21. Sarata, B. P. V. The job satisfactions of individuals working with the mentally retarded. Unpublished doctoral dissertation, Yale University, 1972.Google Scholar
  22. Sarata, B. P. V. Job characteristics, work satisfactions and task involvement as correlates of service delivery strategies. American Journal of Community Psychology, 1977, 5, 99–110.PubMedCrossRefGoogle Scholar
  23. Sarata, B. P. V., & Jeppesen, J. Job design and staff satisfaction in human service settings. American Journal of Community Psychology, 1977, 5, 229–236.PubMedCrossRefGoogle Scholar
  24. Smith, P., Kendall, L., & Hulin, C. The measurement of satisfaction in work and retirement. Chicago: Rand McNally, 1969.Google Scholar
  25. Wilkinson, L., & Reppucci, N. D., Perceptions of social climate among participants in token economy and non-token economy cottages in a juvenile correctional institution. American Journal of Community Psychology, 1973, 1, 36–43.CrossRefGoogle Scholar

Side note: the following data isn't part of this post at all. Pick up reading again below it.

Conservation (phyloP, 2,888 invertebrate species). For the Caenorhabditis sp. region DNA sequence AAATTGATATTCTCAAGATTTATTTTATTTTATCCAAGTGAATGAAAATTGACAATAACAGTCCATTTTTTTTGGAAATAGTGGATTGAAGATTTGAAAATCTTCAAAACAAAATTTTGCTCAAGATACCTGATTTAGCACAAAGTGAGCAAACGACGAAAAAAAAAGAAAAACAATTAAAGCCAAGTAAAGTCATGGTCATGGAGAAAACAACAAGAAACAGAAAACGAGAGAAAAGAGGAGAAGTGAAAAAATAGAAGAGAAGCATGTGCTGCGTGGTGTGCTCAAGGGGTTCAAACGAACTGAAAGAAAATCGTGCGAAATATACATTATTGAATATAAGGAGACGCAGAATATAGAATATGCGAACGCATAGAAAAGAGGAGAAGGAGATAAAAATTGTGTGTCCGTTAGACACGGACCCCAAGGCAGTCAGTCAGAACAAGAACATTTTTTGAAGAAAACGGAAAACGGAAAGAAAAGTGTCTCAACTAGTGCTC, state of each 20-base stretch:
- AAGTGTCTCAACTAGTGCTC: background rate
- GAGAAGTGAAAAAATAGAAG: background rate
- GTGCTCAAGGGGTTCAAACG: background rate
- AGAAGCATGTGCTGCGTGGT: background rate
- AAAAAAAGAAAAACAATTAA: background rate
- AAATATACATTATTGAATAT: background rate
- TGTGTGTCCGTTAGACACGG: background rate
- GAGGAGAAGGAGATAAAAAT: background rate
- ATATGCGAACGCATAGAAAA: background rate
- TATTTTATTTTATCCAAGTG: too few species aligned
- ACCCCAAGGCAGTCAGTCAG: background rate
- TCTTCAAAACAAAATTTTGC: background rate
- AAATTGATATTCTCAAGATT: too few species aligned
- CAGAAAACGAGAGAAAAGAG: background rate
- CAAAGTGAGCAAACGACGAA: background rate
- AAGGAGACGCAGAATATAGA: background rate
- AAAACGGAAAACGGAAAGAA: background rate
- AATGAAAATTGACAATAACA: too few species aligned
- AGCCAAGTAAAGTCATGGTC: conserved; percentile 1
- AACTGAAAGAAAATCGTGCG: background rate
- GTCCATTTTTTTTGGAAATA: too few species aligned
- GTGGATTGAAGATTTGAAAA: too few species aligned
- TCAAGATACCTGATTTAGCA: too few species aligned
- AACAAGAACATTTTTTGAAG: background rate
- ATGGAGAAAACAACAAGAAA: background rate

26. Willems, E. P. Behavioral technology and behavioral ecology. Journal of Applied Behavior Analysis, 1974, 7, 151–165.PubMedCrossRefGoogle Scholar

Copyright information

© Plenum Press, New York 1982

Authors and Affiliations

  • N. Dickon Reppucci
    • 1
  • J. Terry Saunders
    • 2
  1. 1.Psychology DepartmentUniversity of VirginiaCharlottesvilleUSA
  2. 2.Offenders Aid and Restoration of the United StatesCharlottesvilleUSA

Personalised recommendations